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Genera 8.1, NFS & my confusion
Date: Wed, 16 Oct 1991 19:08 EDT
From: razzell%cs.ubc.ca@Warbucks.AI.SRI.COM (Dan Razzell)
What I can say is that Symbolics NFS has an unusual model of how to
interact with other NFS hosts:
1) It doesn't broadcast its requests for NIS (Yellow Pages) maps, so the
ones it gets by copying from a neighboring host are often inappropriate.
I have a crude workaround for this if you have NFS sources.
I was bothered by this at first, but eventually realized that it's
probably the right thing. It makes the Lispm interact with NFS servers
outside the local site properly. Recall that the goal of the Lispm
remote file access model is that when you specify "HOST:pathname", you
should get the file and its attributes as if a user on HOST were
specifying "pathname" locally. Thus, the Lispm must emulate the HOST's
view of the file system.
Regarding NIS maps, the Lispm has to translate between Unix userid
numbers and user names, since Genera deals only with user names. I
don't know what you mean by "copying from a neighboring host".
Symbolics NFS asks the NFS server itself what its NIS server and domain
are, and then queries that NIS server. That way it's guaranteed to do
the translations in the same way as that host.
My only complaint about this mechanism is that it's not smart enough to
realize that all servers for the same domain are equivalent. It
currently keeps caches of the NIS information, but maintains a separate
cache for each server. Instead, it should keep a per-domain cache. The
only problem this could cause is if two sites happen to choose the same
NIS domain name, and a Lispm user accesses servers in both domains; this
seems unlikely, since sites on the Internet are likely to use their DNS
domain name as their NIS domain name (many system administrators don't
even realize that these are completely unrelated uses of the word
"domain", and assume that the NIS domain must be the same as the DNS
domain -- the NIS domain is actually much more like the Genera namespace
notion of "site").
2) It will try to mount a filesystem through another host instead of
making the mount request to the server of that filesystem. This is
the problem you describe. It sounds like the 8.1 ECO #1 NFS patches
are supposed to address this.
This is not the problem that the ECO fixes. If you get the "Too many
levels of remote in path" error, it indicates a configuration error.
Symbolics NFS tries to figure out where a filesystem actually resides
and mount it from the correct server. Its usual mechanism is to read
the /etc/mtab (or /etc/fstab on Ultrix) file on the host you specify, to
learn where that host mounts the filesystem. The most common cause of
the above error is that the root filesystem isn't exported, so the Lispm
can't read /etc/mtab; if /etc isn't accessible to the Lispm, you can put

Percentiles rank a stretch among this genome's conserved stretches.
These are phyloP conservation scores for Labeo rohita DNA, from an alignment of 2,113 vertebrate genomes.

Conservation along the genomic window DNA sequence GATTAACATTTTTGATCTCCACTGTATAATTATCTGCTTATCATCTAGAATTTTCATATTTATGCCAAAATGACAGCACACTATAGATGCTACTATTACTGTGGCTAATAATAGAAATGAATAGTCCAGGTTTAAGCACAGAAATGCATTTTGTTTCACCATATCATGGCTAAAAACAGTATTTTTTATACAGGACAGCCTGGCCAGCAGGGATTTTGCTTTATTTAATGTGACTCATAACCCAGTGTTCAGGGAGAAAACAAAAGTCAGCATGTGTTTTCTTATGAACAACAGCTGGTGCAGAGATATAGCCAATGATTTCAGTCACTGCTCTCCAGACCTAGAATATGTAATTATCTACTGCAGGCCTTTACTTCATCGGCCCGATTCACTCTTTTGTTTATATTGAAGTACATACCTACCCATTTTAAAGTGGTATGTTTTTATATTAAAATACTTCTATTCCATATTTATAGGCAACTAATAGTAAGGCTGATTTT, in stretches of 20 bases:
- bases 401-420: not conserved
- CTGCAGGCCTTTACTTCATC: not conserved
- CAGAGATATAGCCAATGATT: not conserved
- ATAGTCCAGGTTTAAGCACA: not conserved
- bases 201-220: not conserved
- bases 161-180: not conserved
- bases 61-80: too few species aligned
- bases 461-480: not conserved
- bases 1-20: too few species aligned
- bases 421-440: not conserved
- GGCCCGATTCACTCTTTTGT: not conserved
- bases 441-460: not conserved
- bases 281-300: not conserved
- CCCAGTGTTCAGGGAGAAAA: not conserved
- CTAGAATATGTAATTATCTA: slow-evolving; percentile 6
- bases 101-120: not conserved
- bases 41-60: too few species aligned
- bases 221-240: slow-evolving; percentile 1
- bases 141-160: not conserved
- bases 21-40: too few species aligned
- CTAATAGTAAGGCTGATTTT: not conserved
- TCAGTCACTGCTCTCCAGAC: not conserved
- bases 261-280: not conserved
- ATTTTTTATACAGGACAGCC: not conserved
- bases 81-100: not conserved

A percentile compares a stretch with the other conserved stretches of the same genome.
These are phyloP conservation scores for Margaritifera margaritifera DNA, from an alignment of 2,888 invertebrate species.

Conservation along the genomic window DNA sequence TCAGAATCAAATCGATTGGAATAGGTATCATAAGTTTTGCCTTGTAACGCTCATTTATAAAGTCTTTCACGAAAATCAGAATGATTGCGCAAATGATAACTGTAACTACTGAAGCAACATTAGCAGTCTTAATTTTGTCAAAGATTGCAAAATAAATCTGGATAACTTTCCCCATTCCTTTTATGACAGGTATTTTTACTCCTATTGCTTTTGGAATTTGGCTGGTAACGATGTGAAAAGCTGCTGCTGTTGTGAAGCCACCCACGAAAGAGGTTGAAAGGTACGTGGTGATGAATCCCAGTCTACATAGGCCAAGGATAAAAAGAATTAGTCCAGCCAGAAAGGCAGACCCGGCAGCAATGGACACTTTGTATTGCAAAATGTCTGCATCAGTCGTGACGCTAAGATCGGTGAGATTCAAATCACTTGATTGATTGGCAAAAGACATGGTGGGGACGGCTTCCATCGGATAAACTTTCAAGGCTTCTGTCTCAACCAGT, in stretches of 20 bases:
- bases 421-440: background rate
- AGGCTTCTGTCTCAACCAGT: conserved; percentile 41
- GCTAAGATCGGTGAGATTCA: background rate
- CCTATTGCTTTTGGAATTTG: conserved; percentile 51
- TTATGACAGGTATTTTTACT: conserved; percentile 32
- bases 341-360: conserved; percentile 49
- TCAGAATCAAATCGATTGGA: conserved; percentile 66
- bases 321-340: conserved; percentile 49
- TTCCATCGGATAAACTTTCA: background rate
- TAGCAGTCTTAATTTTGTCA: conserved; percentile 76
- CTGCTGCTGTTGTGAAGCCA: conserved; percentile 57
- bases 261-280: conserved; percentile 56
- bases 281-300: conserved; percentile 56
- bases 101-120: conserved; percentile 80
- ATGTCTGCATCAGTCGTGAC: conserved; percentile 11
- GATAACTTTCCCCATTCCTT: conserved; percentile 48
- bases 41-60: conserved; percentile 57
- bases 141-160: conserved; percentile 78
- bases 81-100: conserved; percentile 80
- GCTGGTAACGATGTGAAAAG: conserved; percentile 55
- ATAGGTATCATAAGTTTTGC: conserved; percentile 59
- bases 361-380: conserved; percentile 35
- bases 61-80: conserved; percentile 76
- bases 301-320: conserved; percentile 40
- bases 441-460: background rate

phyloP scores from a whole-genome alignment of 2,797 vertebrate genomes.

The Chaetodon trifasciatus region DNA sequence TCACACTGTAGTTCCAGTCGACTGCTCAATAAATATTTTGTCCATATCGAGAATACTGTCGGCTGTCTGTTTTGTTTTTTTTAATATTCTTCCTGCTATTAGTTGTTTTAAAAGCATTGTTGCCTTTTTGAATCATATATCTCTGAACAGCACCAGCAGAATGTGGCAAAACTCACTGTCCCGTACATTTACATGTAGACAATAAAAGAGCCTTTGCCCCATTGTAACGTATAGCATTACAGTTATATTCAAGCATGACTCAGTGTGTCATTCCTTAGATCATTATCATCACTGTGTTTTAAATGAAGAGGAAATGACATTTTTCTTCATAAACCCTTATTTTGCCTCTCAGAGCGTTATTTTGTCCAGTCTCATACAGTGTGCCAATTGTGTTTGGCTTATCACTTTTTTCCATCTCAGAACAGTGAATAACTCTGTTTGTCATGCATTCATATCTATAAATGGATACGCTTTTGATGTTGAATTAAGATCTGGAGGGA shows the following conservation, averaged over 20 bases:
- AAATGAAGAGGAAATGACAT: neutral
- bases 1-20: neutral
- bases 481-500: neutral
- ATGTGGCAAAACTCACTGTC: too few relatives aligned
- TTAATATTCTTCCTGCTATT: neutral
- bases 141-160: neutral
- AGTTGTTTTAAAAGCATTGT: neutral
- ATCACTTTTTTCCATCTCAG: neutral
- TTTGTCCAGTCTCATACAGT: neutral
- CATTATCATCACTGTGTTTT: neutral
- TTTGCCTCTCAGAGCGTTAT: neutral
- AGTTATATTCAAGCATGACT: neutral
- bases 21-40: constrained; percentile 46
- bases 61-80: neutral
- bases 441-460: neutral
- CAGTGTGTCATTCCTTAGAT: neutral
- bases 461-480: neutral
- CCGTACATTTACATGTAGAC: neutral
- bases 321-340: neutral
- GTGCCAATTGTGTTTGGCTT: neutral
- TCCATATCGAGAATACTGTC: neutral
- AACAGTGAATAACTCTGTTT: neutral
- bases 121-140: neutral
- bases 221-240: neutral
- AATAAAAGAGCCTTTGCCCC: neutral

NFS-REMOTE-FILESYSTEM properties in its namespace entry to provide this
information. You can also specify NIS maps in NFS-AUTOMOUNT properties
(the Unix host doesn't even have to be running the automounter -- this
property just tells the Lispm how to emulate the automounter if it were
I'm not sure how they could have done this any other way, and still fit
into the Genera remote file system model of HOST:pathname. It could
have been much worse: they could have required users to specify the
actual physical host name in all NFS pathnames, and not automatically
followed remote NFS mounts. But in order to emulate the remote host's
mounts, Genera has to be able to find out what its filesystem layout is.
In my experience, it does a damn fine job.
3) Compounding this is the matter of the Symbolics namespace having to be
maintained separately from the NIS maps and being unable to defer to
them. That is not a problem with the NFS implementation per se, just an
unpleasant fact of life.
In fact, NFS often *does* defer to NIS maps. When interpreting host
names in /etc/mtab and automount maps it will query the NIS hosts map in
order to interpret it as the server would.
As for the rest of Genera, yes, it's sometimes a pain that we must
maintain a parallel database of hosts, users, and printers.
Unfortunately, NIS doesn't provide all the information that Genera
needs. For instance, there's no OS and service information in the NIS
hosts map, which are necessary for Genera's feature of automatically
choosing the most appropriate protocol for a service (I've got an
enhancement to this feature that allows me to specify global and per-OS
default service entries, so that I don't have to repeat information in
every namespace entry, but this makes the OS information even more
important). Or do you prefer Unix's method of requiring the *user* to
choose between telnet, rlogin, supdup, etc.?